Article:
Cellular chromatin to be modified according to the invention can be present in any type of cell including, but not limited to, prokaryotic and eukaryotic cells, fungal cells, plant cells, animal cells, mammalian cells, primate cells and human cells. Cellular chromatin can be present, e.g., in chromosomes or in intracellular genomes of infecting bacteria or viruses.
 Thus the invention comprises a method for modifying the genetic material of a cell. The method includes providing a primary cell containing a chromosomal target DNA sequence in which it is desired to have homologous recombination occur, providing a TAL effector endonuclease comprising an endonuclease domain that can cleave double stranded DNA, and a TAL effector domain comprising a plurality of TAL effector repeat sequences that, in combination, bind to a specific nucleotide sequence within the target DNA in the cell; and contacting the target DNA sequence with the TAL effector endonuclease in the cell such that the TAL effector endonuclease cleaves both strands of a nucleotide sequence within or adjacent to the target DNA sequence in the cell. The method can further include providing a nucleic acid comprising a sequence homologous to at least a portion of the target DNA, such that homologous recombination occurs between the target DNA sequence and the nucleic acid. The target DNA sequence can be endogenous to the cell. The cell can be a plant cell or a mammalian cell. The contacting can include transfecting the cell with a vector comprising a TAL effector endonuclease coding sequence, and expressing the TAL effector endonuclease protein in the cell, mechanically injecting a TAL effector endonuclease protein into the cell, delivering a TAL effector endonuclease protein into the cell by means of the bacterial type III secretion system, or introducing a TAL effector endonuclease protein into the cell by electroporation. The endonuclease domain is from ITev-I. The TAL effector domain that binds to a specific nucleotide sequence within the target DNA can include 15 or more DNA binding repeats. The cell can be from an organism selected from the group consisting of a plant, an animal, a mammal, a human, a teleost fish, a fungus, a bacteria or a protozoa.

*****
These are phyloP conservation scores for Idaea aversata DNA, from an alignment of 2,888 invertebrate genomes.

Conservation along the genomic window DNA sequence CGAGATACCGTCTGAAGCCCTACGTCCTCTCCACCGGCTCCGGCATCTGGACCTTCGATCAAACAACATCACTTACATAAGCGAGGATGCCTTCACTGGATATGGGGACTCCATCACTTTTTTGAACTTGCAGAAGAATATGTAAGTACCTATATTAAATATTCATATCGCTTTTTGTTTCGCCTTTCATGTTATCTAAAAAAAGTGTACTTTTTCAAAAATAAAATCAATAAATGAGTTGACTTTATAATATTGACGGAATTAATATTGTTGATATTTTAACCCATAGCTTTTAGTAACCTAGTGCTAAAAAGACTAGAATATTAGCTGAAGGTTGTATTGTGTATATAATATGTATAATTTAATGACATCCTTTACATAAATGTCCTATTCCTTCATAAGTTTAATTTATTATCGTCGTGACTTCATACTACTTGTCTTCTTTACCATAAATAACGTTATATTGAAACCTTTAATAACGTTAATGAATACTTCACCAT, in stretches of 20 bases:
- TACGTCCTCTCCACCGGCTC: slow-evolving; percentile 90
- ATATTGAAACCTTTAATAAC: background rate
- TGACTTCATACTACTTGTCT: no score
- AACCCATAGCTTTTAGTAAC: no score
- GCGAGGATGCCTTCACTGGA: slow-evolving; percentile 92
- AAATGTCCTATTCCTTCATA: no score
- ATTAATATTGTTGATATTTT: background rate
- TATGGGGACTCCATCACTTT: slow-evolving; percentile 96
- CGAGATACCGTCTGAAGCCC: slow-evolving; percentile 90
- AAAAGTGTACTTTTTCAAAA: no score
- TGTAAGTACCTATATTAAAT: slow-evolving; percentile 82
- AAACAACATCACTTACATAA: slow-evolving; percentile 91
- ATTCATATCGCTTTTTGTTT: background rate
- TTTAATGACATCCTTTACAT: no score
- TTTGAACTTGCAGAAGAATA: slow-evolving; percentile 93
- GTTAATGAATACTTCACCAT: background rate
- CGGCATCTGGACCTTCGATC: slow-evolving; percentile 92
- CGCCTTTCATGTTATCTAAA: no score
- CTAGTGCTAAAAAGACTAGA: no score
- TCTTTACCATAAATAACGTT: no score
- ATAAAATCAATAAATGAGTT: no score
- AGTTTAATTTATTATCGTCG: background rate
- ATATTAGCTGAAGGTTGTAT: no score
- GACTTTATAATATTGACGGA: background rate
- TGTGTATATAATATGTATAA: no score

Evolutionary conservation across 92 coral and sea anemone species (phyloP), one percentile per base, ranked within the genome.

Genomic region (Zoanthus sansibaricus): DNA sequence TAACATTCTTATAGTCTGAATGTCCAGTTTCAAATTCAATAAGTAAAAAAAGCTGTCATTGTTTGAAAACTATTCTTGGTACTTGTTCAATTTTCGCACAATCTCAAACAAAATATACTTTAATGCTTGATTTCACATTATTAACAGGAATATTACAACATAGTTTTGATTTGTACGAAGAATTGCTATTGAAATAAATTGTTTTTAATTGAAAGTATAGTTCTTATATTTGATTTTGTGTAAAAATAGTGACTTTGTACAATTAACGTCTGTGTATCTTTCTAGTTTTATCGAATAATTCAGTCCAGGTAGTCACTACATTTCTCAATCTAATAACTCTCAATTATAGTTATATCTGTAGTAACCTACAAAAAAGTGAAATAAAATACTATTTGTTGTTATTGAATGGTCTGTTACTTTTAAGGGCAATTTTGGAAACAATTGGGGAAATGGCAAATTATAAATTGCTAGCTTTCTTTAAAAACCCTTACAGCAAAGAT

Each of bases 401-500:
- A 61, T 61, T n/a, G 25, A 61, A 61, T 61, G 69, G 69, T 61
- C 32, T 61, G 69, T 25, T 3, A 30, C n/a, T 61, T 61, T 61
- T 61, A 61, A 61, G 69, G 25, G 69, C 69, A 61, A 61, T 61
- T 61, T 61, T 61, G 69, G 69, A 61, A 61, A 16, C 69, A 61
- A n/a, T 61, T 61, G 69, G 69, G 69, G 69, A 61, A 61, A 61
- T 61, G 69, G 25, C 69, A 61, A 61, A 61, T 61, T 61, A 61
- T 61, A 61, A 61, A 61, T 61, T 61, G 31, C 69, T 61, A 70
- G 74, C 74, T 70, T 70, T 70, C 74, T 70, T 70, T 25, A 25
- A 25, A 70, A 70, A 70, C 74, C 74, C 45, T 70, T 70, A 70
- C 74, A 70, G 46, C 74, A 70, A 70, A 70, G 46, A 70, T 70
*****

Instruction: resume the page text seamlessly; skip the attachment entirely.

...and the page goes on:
In another embodiment the invention includes a method for designing a fusion protein with a sequence specific TAL effector endonuclease or zinc finger endonuclease either of which is capable of cleaving DNA at a specific location using the novel I-TevI nuclease fused to an appropriate target binding domain. The method includes identifying a first unique endogenous chromosomal nucleotide sequence adjacent to a second nucleotide sequence at which it is desired to introduce a double-stranded cut; and designing a sequence specific TAL effector endonuclease comprising (a) a plurality of DNA binding repeat domains that, in combination, bind to the first unique endogenous chromosomal nucleotide sequence, or an appropriate zinc finger domain that binds to the first unique endogenous chromosomal nucleotide sequence and (b) an I-TevI endonuclease that generates a double-stranded cut at the second nucleotide sequence.
 According to the invention, the fusion protein can be expressed in a cell, e.g., by delivering the fusion protein to the cell or by delivering a polynucleotide encoding the fusion protein to a cell, wherein the polynucleotide, if DNA, is transcribed, and an RNA molecule delivered to the cell or a transcript of a DNA molecule delivered to the cell is translated, to generate the fusion protein. Methods for polynucleotide and polypeptide delivery to cells are known in the art and are presented elsewhere in this disclosure.
 Targeted mutations resulting from the aforementioned method include, but are not limited to, point mutations (i.e., conversion of a single base pair to a different base pair), substitutions (i.e., conversion of a plurality of base pairs to a different sequence of identical length), insertions or one or more base pairs, deletions of one or more base pairs and any combination of the aforementioned sequence alterations.
 Methods for targeted recombination (for, e.g., alteration or replacement of a sequence in a chromosome or a region of interest in cellular chromatin) are also provided. For example, a mutant genomic sequence can be replaced by a wild-type sequence, e.g., for treatment of genetic disease or inherited disorders. In addition, a wild-type genomic sequence can be replaced by a mutant sequence, e.g., to prevent function of an oncogene product or a product of a gene involved in an inappropriate inflammatory response. Furthermore, one allele of a gene can be replaced by a different allele.